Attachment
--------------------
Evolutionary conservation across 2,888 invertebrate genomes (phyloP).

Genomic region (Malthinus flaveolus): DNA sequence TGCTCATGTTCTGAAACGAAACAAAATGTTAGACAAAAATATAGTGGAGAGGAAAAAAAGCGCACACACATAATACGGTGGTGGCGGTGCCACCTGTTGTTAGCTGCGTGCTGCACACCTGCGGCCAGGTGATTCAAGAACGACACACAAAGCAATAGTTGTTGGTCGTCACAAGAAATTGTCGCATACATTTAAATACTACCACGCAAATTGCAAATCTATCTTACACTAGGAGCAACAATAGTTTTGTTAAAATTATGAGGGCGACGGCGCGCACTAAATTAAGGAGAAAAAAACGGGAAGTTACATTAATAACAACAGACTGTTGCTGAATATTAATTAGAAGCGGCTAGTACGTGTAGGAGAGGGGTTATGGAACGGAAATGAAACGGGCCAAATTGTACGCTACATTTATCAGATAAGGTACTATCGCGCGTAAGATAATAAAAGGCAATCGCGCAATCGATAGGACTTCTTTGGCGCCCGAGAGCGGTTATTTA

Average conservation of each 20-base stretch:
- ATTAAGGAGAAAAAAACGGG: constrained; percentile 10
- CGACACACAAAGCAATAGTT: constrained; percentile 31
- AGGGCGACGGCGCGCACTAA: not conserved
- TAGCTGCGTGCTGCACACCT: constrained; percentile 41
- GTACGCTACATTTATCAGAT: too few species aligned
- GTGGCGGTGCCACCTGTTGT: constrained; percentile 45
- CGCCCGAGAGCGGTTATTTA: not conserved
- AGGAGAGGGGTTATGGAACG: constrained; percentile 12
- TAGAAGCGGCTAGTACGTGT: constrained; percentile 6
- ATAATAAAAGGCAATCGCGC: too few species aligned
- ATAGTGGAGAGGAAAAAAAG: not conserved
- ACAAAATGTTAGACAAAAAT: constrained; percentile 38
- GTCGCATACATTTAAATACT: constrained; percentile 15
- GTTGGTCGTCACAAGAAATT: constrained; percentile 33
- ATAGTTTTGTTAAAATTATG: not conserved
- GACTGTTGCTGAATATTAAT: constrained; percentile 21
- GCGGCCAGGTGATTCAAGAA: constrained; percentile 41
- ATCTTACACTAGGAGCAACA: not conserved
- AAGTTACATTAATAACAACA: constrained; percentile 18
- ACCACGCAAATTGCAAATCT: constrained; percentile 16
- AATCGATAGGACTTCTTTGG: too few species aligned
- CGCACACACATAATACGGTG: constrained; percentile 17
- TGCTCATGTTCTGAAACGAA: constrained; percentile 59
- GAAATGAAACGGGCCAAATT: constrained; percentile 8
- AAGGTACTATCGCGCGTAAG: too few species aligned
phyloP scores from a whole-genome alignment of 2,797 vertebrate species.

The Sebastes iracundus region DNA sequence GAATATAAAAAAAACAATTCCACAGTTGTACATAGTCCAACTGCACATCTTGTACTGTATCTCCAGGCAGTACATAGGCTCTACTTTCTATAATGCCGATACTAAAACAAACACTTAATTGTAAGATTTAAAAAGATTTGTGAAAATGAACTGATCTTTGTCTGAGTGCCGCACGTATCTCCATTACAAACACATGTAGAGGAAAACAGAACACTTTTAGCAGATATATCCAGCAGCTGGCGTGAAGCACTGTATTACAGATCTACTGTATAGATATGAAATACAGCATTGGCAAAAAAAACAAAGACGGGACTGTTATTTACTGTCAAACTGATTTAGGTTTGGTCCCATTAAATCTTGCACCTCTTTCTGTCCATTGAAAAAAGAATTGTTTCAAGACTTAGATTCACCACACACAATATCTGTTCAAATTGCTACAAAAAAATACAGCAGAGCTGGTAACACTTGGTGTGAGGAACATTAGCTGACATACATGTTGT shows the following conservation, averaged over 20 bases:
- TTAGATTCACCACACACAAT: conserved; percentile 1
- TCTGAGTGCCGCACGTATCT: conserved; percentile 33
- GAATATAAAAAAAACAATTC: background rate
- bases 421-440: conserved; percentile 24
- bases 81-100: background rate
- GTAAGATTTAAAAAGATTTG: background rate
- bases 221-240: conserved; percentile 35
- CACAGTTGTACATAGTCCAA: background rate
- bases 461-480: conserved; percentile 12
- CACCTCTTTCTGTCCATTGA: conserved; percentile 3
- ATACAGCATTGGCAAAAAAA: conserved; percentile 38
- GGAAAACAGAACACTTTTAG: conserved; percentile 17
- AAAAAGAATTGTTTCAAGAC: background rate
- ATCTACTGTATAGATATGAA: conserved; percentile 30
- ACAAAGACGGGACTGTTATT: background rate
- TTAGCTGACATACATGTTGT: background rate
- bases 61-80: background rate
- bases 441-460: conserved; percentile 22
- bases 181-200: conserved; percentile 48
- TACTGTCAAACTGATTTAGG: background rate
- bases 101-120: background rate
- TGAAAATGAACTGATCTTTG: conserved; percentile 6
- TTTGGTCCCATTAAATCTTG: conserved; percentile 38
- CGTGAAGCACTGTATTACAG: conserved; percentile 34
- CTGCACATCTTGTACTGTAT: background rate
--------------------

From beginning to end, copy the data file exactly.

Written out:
Evolutionary conservation across 2,888 invertebrate genomes (phyloP).

Genomic region (Malthinus flaveolus): DNA sequence TGCTCATGTTCTGAAACGAAACAAAATGTTAGACAAAAATATAGTGGAGAGGAAAAAAAGCGCACACACATAATACGGTGGTGGCGGTGCCACCTGTTGTTAGCTGCGTGCTGCACACCTGCGGCCAGGTGATTCAAGAACGACACACAAAGCAATAGTTGTTGGTCGTCACAAGAAATTGTCGCATACATTTAAATACTACCACGCAAATTGCAAATCTATCTTACACTAGGAGCAACAATAGTTTTGTTAAAATTATGAGGGCGACGGCGCGCACTAAATTAAGGAGAAAAAAACGGGAAGTTACATTAATAACAACAGACTGTTGCTGAATATTAATTAGAAGCGGCTAGTACGTGTAGGAGAGGGGTTATGGAACGGAAATGAAACGGGCCAAATTGTACGCTACATTTATCAGATAAGGTACTATCGCGCGTAAGATAATAAAAGGCAATCGCGCAATCGATAGGACTTCTTTGGCGCCCGAGAGCGGTTATTTA

Average conservation of each 20-base stretch:
- ATTAAGGAGAAAAAAACGGG: constrained; percentile 10
- CGACACACAAAGCAATAGTT: constrained; percentile 31
- AGGGCGACGGCGCGCACTAA: not conserved
- TAGCTGCGTGCTGCACACCT: constrained; percentile 41
- GTACGCTACATTTATCAGAT: too few species aligned
- GTGGCGGTGCCACCTGTTGT: constrained; percentile 45
- CGCCCGAGAGCGGTTATTTA: not conserved
- AGGAGAGGGGTTATGGAACG: constrained; percentile 12
- TAGAAGCGGCTAGTACGTGT: constrained; percentile 6
- ATAATAAAAGGCAATCGCGC: too few species aligned
- ATAGTGGAGAGGAAAAAAAG: not conserved
- ACAAAATGTTAGACAAAAAT: constrained; percentile 38
- GTCGCATACATTTAAATACT: constrained; percentile 15
- GTTGGTCGTCACAAGAAATT: constrained; percentile 33
- ATAGTTTTGTTAAAATTATG: not conserved
- GACTGTTGCTGAATATTAAT: constrained; percentile 21
- GCGGCCAGGTGATTCAAGAA: constrained; percentile 41
- ATCTTACACTAGGAGCAACA: not conserved
- AAGTTACATTAATAACAACA: constrained; percentile 18
- ACCACGCAAATTGCAAATCT: constrained; percentile 16
- AATCGATAGGACTTCTTTGG: too few species aligned
- CGCACACACATAATACGGTG: constrained; percentile 17
- TGCTCATGTTCTGAAACGAA: constrained; percentile 59
- GAAATGAAACGGGCCAAATT: constrained; percentile 8
- AAGGTACTATCGCGCGTAAG: too few species aligned
phyloP scores from a whole-genome alignment of 2,797 vertebrate species.

The Sebastes iracundus region DNA sequence GAATATAAAAAAAACAATTCCACAGTTGTACATAGTCCAACTGCACATCTTGTACTGTATCTCCAGGCAGTACATAGGCTCTACTTTCTATAATGCCGATACTAAAACAAACACTTAATTGTAAGATTTAAAAAGATTTGTGAAAATGAACTGATCTTTGTCTGAGTGCCGCACGTATCTCCATTACAAACACATGTAGAGGAAAACAGAACACTTTTAGCAGATATATCCAGCAGCTGGCGTGAAGCACTGTATTACAGATCTACTGTATAGATATGAAATACAGCATTGGCAAAAAAAACAAAGACGGGACTGTTATTTACTGTCAAACTGATTTAGGTTTGGTCCCATTAAATCTTGCACCTCTTTCTGTCCATTGAAAAAAGAATTGTTTCAAGACTTAGATTCACCACACACAATATCTGTTCAAATTGCTACAAAAAAATACAGCAGAGCTGGTAACACTTGGTGTGAGGAACATTAGCTGACATACATGTTGT shows the following conservation, averaged over 20 bases:
- TTAGATTCACCACACACAAT: conserved; percentile 1
- TCTGAGTGCCGCACGTATCT: conserved; percentile 33
- GAATATAAAAAAAACAATTC: background rate
- bases 421-440: conserved; percentile 24
- bases 81-100: background rate
- GTAAGATTTAAAAAGATTTG: background rate
- bases 221-240: conserved; percentile 35
- CACAGTTGTACATAGTCCAA: background rate
- bases 461-480: conserved; percentile 12
- CACCTCTTTCTGTCCATTGA: conserved; percentile 3
- ATACAGCATTGGCAAAAAAA: conserved; percentile 38
- GGAAAACAGAACACTTTTAG: conserved; percentile 17
- AAAAAGAATTGTTTCAAGAC: background rate
- ATCTACTGTATAGATATGAA: conserved; percentile 30
- ACAAAGACGGGACTGTTATT: background rate
- TTAGCTGACATACATGTTGT: background rate
- bases 61-80: background rate
- bases 441-460: conserved; percentile 22
- bases 181-200: conserved; percentile 48
- TACTGTCAAACTGATTTAGG: background rate
- bases 101-120: background rate
- TGAAAATGAACTGATCTTTG: conserved; percentile 6
- TTTGGTCCCATTAAATCTTG: conserved; percentile 38
- CGTGAAGCACTGTATTACAG: conserved; percentile 34
- CTGCACATCTTGTACTGTAT: background rate